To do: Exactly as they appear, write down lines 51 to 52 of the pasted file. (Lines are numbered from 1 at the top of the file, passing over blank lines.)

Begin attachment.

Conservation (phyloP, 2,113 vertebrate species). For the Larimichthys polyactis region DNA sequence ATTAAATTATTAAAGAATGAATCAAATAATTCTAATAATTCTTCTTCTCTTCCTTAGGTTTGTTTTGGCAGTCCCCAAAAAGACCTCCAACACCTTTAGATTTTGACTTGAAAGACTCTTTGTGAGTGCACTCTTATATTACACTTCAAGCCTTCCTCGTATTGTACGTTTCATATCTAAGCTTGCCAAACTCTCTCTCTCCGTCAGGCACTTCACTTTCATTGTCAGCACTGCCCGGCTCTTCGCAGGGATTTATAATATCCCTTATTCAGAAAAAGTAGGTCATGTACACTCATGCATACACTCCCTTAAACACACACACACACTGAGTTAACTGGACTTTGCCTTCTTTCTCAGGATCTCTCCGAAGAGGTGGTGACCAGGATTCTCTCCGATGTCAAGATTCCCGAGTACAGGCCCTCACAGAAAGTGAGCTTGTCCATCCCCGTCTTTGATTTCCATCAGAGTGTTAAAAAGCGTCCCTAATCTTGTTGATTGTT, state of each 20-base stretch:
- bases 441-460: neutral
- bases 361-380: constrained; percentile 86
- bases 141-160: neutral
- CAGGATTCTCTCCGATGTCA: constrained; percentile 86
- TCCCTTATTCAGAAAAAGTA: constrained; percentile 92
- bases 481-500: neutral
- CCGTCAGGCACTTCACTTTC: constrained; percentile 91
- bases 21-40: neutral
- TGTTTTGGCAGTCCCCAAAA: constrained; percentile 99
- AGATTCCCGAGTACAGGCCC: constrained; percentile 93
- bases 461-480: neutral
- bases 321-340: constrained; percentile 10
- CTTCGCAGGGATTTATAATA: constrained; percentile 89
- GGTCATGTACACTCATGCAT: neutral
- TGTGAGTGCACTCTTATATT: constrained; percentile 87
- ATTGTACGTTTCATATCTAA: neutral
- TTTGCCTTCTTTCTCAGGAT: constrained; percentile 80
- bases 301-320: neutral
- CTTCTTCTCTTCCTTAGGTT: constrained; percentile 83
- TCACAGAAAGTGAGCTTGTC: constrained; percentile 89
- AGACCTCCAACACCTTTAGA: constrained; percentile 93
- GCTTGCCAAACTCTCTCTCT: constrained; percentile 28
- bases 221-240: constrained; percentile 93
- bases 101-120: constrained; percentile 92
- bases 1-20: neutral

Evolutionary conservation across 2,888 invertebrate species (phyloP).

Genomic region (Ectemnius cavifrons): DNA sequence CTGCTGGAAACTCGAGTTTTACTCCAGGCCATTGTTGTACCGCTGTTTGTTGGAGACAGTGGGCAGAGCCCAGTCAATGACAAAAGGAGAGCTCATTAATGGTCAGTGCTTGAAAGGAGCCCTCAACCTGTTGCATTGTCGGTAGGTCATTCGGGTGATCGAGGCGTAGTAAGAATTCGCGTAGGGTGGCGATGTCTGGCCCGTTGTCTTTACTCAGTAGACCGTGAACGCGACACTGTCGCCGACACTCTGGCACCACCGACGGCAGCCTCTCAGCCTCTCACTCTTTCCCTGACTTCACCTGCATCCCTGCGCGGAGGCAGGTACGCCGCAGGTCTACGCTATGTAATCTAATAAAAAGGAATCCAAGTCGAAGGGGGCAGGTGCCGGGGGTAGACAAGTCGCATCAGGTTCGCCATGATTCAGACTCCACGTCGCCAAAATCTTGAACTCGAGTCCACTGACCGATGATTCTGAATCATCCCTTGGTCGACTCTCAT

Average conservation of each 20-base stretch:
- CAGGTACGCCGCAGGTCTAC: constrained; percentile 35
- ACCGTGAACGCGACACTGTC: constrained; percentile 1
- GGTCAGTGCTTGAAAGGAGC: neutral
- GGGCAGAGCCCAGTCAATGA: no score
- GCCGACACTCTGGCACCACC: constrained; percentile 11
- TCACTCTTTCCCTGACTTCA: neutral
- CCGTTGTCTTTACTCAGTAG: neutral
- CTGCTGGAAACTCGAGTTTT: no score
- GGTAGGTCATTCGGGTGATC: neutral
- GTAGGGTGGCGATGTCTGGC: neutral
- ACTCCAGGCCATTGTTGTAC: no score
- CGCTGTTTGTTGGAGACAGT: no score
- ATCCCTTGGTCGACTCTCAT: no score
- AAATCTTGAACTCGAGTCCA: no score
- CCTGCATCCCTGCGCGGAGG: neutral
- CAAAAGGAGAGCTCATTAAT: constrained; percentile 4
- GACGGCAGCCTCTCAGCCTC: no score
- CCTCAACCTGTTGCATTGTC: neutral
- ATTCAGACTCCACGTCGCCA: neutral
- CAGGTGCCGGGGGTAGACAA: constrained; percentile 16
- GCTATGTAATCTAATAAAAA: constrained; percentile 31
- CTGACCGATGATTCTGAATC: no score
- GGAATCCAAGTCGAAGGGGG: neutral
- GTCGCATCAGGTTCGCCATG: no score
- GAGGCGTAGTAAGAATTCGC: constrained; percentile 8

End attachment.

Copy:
- CTGACCGATGATTCTGAATC: no score
- GGAATCCAAGTCGAAGGGGG: neutral